In a 1953 interview with the
, Ellison asserts,“It [identity] is
American theme. The nature of our society is such that we are prevented from knowing who we are. It is still a young society, and this is an integral part of its development.”
Here Ellison appears keenly aware of the impacts exploitation and oppression have on self-actualization. Although Ellison affirms identity formation is a universal experience,
primarily explores the limitations that racism places on the individual’s creation of self. Ellison explains that it is necessary for the nameless protagonist to discard the social-identities that have been thrust upon him in order to achieve his self-identity.
After all, it’s a novel about innocence and human error, a struggle through illusion to reality. Each section begins with a sheet of paper; each piece of paper is exchanged for another and contains a definition of his identity, or the social role he is to play as defined for him by others. But all say essentially the same thing: “Keep this nigger boy running.” Before he could have some voice in his own destiny, he had to discard these old identities and illusions; his enlightenment couldn’t come until then. Once he recognizes the hole of darkness into which these papers put him, he has to burn them. That’s the plan and the intention; whether I achieved this is something else.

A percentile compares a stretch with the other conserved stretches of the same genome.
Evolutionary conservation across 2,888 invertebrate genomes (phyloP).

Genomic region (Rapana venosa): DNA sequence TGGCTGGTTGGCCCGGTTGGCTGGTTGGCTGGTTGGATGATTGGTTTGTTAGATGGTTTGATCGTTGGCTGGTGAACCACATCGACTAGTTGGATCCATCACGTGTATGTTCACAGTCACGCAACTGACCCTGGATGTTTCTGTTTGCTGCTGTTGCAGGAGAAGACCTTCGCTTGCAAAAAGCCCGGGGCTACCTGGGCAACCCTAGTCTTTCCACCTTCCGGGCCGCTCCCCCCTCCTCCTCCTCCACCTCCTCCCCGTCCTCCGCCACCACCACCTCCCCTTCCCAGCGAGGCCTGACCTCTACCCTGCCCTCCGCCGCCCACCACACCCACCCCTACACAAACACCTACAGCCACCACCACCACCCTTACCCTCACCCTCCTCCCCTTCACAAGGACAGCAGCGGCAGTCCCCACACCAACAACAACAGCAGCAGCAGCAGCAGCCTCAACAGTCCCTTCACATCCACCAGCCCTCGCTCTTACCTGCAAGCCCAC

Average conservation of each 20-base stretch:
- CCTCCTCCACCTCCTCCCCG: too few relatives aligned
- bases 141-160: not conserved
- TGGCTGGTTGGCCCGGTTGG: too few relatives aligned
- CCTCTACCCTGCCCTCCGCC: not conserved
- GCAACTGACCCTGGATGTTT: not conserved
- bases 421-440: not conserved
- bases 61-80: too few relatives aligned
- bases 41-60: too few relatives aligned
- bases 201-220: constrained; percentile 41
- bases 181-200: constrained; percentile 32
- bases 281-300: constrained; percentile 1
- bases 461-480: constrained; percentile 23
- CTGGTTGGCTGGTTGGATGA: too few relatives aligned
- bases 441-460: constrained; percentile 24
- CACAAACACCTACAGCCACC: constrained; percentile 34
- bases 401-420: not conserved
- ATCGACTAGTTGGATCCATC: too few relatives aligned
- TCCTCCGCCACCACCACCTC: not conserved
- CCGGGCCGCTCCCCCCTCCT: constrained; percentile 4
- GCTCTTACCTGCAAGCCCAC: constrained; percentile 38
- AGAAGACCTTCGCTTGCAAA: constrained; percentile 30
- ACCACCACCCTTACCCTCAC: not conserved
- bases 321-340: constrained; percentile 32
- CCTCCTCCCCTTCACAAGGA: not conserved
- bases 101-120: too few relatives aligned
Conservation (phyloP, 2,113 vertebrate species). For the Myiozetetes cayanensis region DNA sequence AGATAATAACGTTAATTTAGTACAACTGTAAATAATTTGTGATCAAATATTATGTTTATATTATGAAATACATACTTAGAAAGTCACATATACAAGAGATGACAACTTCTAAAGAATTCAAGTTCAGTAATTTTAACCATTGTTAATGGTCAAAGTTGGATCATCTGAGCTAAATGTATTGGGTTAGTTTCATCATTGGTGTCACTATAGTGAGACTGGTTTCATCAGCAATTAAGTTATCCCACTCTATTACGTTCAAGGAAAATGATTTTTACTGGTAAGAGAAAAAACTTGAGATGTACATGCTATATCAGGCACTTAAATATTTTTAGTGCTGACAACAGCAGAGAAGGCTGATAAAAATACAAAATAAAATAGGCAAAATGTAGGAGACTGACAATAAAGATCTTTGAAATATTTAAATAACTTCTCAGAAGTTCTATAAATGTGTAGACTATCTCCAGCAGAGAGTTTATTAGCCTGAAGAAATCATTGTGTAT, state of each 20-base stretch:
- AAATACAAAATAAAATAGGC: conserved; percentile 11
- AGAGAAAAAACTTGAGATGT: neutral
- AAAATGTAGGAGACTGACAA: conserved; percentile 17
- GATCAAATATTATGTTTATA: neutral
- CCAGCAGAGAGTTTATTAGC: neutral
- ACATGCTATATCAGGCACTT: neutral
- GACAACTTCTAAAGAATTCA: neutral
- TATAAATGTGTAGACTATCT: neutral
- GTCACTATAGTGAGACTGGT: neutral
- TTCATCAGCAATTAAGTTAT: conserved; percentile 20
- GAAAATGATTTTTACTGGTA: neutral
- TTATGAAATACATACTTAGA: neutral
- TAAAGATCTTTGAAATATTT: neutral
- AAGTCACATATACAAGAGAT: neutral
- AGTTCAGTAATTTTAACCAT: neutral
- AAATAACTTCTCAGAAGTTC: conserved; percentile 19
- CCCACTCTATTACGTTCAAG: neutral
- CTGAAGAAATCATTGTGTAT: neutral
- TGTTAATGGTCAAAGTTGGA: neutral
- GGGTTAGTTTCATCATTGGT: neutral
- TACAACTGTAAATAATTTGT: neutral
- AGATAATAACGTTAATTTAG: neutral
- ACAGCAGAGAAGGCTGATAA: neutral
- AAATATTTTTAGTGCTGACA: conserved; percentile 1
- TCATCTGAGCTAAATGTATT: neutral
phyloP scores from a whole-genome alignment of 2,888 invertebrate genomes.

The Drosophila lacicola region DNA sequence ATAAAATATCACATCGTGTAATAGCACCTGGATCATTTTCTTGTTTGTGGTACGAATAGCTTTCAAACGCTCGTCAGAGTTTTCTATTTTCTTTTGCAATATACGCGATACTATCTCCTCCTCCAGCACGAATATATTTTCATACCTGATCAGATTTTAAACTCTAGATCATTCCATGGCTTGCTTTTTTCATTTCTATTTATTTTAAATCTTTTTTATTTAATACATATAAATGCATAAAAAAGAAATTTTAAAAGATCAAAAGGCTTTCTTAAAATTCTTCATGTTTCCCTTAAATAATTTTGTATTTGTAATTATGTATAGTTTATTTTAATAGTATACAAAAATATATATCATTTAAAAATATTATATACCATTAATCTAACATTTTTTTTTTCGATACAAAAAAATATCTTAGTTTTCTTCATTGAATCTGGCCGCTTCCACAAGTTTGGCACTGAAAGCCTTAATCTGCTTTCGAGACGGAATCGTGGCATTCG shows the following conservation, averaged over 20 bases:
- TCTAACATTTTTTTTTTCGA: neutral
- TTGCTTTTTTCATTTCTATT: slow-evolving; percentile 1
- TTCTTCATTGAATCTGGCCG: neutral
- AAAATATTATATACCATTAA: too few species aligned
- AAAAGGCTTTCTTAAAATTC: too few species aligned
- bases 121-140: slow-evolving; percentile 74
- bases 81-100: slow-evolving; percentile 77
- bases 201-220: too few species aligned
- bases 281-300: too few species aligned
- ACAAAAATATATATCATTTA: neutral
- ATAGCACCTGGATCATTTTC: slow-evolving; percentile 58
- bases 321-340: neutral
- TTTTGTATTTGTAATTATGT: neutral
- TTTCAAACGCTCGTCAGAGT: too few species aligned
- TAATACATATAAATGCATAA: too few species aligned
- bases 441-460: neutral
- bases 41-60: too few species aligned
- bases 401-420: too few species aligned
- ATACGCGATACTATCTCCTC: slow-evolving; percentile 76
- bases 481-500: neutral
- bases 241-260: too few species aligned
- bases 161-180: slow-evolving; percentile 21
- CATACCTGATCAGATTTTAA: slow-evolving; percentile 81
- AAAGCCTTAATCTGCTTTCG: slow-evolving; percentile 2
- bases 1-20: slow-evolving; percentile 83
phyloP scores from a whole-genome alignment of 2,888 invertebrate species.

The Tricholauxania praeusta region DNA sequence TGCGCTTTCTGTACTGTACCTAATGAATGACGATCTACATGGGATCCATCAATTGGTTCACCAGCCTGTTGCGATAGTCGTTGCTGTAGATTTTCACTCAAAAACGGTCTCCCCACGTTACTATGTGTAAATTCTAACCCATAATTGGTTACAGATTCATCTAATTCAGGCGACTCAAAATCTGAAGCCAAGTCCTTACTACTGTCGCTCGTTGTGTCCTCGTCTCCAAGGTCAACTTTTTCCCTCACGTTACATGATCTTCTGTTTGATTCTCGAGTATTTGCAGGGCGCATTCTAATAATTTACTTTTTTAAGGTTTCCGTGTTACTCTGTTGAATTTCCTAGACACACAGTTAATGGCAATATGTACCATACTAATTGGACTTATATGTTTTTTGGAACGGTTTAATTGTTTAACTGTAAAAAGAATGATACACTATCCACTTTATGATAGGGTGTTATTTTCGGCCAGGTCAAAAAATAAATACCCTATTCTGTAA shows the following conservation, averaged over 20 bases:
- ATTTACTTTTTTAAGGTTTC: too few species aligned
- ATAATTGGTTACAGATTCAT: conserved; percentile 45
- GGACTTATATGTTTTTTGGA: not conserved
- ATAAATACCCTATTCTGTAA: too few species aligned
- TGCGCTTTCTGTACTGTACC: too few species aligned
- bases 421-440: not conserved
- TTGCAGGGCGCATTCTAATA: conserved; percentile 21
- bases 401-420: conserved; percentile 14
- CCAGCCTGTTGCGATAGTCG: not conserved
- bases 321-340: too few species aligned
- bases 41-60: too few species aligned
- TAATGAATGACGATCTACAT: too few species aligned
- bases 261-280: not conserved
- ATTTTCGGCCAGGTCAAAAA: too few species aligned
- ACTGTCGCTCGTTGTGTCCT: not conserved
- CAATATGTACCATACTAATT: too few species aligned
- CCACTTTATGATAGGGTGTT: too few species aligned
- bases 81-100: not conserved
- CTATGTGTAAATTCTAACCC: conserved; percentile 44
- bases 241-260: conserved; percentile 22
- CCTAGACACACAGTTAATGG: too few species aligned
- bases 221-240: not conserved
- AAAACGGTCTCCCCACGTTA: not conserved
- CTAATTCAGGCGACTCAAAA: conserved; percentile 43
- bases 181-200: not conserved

Ellison delineates the limitations society places on the individual’s ability to create a vision of himself. To trade these labels or social identities for a self-identity the protagonist must recognize their origin and destroy them.